Pyramid or Pillars
Women in Cultural Policies

Reconciling Professional and Family Life

Many women are consciously choosing not to have children because in many European countries there are so few support structures and measures which would enable them to do so.

This also includes the "single-earner" income tax model favoured by a number of European countries as well as the provision of child care services [3]. An important key to unlock gatekeeping mechanisms would be the realisation of proposals for a reform of the child care system.

The Council Recommendation 92/241/EEC of 31 March 1992 on childcare outlines general goals to improve the quality of child care services, parental leave, workplace measures and sharing of responsibilities between men and women. It does not necessarily address the working practices of artists and other "mobile" professionals which would require night-time or flexible day care services or at least the provision of affordable all-day child care which is not available in most EU countries.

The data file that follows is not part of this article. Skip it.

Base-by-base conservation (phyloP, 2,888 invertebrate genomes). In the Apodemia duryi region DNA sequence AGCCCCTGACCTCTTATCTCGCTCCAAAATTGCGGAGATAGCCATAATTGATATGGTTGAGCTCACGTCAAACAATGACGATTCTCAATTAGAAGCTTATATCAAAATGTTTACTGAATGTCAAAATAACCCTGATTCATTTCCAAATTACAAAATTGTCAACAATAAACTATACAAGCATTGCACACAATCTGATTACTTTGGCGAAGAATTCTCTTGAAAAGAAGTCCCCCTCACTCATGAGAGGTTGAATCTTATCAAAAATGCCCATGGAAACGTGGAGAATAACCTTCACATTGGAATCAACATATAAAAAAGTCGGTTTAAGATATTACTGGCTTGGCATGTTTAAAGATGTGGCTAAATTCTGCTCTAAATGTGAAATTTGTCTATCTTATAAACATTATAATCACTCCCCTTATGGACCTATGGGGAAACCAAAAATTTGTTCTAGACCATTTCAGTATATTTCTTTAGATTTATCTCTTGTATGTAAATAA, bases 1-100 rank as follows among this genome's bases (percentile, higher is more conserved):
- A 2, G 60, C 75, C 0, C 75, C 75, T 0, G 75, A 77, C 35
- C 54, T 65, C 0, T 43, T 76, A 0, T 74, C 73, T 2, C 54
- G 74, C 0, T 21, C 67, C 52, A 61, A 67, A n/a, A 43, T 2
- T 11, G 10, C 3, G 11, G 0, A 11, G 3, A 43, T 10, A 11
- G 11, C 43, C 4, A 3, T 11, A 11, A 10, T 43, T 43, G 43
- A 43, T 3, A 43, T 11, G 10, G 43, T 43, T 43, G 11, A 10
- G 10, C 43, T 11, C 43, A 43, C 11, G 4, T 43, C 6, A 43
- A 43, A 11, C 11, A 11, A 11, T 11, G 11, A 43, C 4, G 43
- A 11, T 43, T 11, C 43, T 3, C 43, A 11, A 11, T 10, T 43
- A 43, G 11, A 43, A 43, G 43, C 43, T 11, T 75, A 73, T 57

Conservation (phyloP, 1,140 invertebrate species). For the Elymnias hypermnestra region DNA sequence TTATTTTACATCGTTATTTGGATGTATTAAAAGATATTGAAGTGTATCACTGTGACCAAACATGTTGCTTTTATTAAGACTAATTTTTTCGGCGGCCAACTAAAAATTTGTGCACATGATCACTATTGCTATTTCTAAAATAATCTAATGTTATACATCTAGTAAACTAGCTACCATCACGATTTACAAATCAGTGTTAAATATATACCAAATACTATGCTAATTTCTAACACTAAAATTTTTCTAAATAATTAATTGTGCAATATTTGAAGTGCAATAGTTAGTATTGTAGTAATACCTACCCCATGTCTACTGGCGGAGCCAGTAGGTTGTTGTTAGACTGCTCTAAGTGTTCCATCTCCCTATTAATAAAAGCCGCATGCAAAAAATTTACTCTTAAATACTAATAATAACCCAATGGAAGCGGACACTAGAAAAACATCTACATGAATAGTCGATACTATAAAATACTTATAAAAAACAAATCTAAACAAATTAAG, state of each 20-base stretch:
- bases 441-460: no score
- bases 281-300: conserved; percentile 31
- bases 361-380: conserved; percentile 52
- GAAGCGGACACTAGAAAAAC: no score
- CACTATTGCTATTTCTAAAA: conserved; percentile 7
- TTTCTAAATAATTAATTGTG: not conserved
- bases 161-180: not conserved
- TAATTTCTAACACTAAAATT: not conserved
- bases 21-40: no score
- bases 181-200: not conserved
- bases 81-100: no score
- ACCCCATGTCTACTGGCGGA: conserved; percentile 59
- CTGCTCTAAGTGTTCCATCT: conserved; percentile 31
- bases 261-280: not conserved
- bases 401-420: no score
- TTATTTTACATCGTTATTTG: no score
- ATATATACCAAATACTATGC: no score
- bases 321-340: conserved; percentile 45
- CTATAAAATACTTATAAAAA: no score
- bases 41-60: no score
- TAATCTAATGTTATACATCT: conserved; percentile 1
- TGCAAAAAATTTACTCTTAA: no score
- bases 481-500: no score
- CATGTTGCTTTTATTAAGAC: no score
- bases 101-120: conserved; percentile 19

It has been recommended that child care services should be more accessible to, for example, orchestra musicians who perform in late night concerts, are part of a touring ensemble or have opportunities to participate in residencies abroad. Such services could also be negotiated in their working contracts or could be included as a component of public awards/scholarships.

[3] See Irene Dingeldey, Begünstigungen und Belastungen familialer Erwerbs-und Arbeitszeitmuster in: Steuer-und Sozialversicherungssystemen - Ein Vergleich zehn europäischer Länder, Graue Reihe des Instituts Arbeit und Technik, 1999-04.

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